Turn the other cheek.
Don’t stoop to their level.
The above statements are often offered as advice on how a child should deal with a bully at school.
Unfortunately, many school bullies are not thwarted by any of these actions and sometimes will continue to escalate their behavior to illicit a response from the child being bullied.
Over the last few weeks, my wife and I have experienced this first-hand as our oldest son has been dealing with a bully at school.
Our son was being pushed.
Our son was being called names and teased.
Our son was being punched in the back.
Our son was being pinched to the point that he came home with bruises.
Now our son is not a small boy. He is a pretty big kid and has learned to handle himself fairly well. Not too long ago, he achieved his purple belt in Kajukenbo and had been progressing towards his blue belt when the instructor changed and he lost interest in the program.
Basically, he can take care of himself but has an easy-going demeanor and tries to be friendly with everyone.
All along, he was being respectful of the bully and turning the other cheek while my wife and I communicated our concerns to the school. First the teacher and then the principal. Initially, we asked our son to do his best in avoiding the bully but that proved difficult since they are in the same class.
We had a meeting with the principal after our initial communications appeared to fall on deaf ears.
The school responded by preventing the bully from participating in outside recess, instead having to sit in the office.
For one day.
As you might imagine, that did nothing to curb his actions towards our son.
The school informed us that our son should write a letter to his teacher whenever the bully was bothering him. Last Wednesday he wrote his teacher a detailed letter about what the bully was doing to him.
On Thursday, our son had reached his tipping point.
He walked up to the bully and punched him in the face.
Now I have to admit that my actions and comments likely had an influence on this course of action. When my son had told me that the bully was pinching him and calling him a “bitch”, I too had had enough and informed my son that he had our blessing to defend himself.
I told him that he would not be in trouble at home and that my wife and I would deal with the school if he were to get in trouble. The point where I probably crossed the line was when I told my son that if he did have to defend himself, he should lay the bully out and say “Who is the bitch now?”
After releasing his frustration on the bully’s now bloody face, our son was sent to the principal and we received a phone call informing us that our son was going to be suspended.
As noted over at Tip Dad, our son’s school opted to punish our son for self defense while the bully that has been pinching, pushing, and punching him has received no such punishment.
The school initially told my wife and me that they would simply have our son serve the suspension in the principal’s office until it was time for him to leave school. In our eyes, he was being punished for something that we did not feel was wrong. Therefore we informed the school that he would serve his one day suspension at home and we would pick him up.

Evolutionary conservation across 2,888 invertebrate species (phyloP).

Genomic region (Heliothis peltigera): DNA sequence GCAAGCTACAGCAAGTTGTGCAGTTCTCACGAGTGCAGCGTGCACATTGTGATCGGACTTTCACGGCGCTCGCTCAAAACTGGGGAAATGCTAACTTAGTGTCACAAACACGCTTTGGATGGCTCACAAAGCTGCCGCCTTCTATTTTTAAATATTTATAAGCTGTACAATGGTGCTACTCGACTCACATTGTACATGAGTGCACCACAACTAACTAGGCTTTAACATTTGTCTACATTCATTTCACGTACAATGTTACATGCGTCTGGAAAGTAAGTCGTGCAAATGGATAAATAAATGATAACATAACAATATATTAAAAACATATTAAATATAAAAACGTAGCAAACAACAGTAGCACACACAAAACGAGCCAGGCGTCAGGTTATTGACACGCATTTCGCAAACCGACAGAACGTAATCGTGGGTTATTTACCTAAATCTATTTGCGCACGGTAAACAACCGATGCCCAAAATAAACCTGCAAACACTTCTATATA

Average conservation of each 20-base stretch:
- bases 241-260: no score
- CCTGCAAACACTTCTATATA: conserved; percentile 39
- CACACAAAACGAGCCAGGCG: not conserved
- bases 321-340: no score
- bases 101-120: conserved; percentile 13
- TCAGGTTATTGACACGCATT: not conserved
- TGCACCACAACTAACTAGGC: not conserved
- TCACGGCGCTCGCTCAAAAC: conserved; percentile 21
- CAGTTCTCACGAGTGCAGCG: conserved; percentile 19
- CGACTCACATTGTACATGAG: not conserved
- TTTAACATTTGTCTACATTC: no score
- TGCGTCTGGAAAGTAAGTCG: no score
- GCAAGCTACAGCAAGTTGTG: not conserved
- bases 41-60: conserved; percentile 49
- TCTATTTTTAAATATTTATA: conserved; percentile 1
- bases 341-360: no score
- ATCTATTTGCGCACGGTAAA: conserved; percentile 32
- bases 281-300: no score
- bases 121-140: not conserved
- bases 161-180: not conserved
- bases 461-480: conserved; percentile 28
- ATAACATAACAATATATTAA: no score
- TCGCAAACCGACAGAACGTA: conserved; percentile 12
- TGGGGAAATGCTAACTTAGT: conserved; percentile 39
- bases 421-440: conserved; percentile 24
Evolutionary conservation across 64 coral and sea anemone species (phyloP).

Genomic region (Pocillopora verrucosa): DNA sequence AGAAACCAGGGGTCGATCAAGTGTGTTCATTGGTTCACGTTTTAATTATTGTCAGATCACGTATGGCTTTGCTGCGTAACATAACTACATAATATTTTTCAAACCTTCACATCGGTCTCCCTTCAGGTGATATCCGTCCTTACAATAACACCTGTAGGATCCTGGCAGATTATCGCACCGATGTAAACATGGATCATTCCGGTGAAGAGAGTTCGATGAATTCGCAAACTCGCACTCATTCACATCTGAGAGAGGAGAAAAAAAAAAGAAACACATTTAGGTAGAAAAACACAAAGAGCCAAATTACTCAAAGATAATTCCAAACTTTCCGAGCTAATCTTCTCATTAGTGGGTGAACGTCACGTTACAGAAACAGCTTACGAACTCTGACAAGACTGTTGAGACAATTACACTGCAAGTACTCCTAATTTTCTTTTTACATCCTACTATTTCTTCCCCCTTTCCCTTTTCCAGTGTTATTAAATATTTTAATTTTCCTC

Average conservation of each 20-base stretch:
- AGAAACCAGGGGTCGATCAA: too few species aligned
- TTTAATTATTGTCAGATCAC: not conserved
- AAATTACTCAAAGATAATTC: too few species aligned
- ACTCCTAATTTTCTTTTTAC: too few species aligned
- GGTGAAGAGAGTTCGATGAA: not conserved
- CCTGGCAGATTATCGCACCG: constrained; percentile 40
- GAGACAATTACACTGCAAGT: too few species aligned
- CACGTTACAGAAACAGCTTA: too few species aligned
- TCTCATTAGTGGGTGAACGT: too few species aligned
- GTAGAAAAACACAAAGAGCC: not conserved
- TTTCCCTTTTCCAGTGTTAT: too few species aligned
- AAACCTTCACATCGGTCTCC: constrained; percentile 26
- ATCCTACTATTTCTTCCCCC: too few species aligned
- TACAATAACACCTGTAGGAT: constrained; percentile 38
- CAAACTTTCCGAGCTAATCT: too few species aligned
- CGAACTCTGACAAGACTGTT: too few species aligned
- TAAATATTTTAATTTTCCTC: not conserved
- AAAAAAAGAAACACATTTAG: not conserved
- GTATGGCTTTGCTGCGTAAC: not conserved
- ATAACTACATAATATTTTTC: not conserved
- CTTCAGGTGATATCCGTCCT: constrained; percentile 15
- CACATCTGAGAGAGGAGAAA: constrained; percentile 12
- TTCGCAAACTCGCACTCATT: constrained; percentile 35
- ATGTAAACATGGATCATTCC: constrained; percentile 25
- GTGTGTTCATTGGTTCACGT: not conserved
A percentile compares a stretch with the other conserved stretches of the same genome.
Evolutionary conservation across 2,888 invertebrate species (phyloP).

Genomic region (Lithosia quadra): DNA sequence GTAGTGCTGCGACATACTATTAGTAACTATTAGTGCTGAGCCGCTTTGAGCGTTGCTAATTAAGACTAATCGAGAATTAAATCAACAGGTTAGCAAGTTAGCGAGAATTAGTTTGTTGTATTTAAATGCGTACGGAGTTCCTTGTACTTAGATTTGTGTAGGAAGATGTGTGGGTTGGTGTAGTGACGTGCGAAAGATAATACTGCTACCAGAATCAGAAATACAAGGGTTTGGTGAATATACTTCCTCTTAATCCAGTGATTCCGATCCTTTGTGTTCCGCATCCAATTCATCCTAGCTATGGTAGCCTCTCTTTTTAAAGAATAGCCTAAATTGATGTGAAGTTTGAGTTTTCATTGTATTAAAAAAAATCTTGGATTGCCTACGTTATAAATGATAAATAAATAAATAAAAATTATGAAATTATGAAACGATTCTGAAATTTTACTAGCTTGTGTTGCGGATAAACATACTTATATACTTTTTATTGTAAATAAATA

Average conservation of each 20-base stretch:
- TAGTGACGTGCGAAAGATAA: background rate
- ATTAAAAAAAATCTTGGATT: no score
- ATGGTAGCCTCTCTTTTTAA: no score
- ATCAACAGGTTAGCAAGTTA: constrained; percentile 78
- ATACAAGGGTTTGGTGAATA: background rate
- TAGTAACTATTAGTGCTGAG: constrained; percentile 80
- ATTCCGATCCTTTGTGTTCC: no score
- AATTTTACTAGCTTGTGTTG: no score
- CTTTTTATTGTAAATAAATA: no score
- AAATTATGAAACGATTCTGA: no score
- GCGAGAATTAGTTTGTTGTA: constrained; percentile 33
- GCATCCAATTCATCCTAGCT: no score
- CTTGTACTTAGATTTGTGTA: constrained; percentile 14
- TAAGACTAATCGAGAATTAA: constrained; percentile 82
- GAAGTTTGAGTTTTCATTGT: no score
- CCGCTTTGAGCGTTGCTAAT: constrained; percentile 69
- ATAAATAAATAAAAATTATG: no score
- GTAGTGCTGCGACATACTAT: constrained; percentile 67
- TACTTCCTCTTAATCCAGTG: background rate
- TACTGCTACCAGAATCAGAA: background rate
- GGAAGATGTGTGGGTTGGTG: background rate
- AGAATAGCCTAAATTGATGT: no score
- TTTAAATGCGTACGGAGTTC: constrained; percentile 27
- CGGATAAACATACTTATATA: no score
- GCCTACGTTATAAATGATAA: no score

Normally, I would not condone fighting for the sake of fighting.
But our son was standing up for himself and at that moment, I could not have been more proud of him. There was no punishment awaiting him at home, as a matter of fact my wife and I took him out for lunch; although we did communicate to him that fighting is not the way to deal with problems.
After the incident at school, the principal informed us that she was disappointed that we did not trust the school to handle the matter. The point that the principal was missing was that we did trust the school to handle the matter, yet they failed that trust when they did nothing to curb the bully’s behavior.
To make matters worse, we were given a few documents by the school regarding how to deal with a bully. One of the documents indicated that sometimes kids will be bullied if they act different, dress different, or talk different and that they should try to change their behavior to fit in.
Whatever happened to accepting people for who they are and not judging someone because they are different. It is absurd to see that a school system is trying to make the child being bullied feel it is their fault that they are the target of a bully.
The following day at school, my son was not sure what to expect and I told him to be cautious as the bully might want to try and punch him back. Quite the opposite occurred, as the bully now wants to be friends with my son.
When faced with a bully at school, you can do your best to avoid the situation and turn the other cheek.
However, as my son found out, sometimes you need to stand up for yourself and punch the bully square in the face.
Photo credit: Greencolander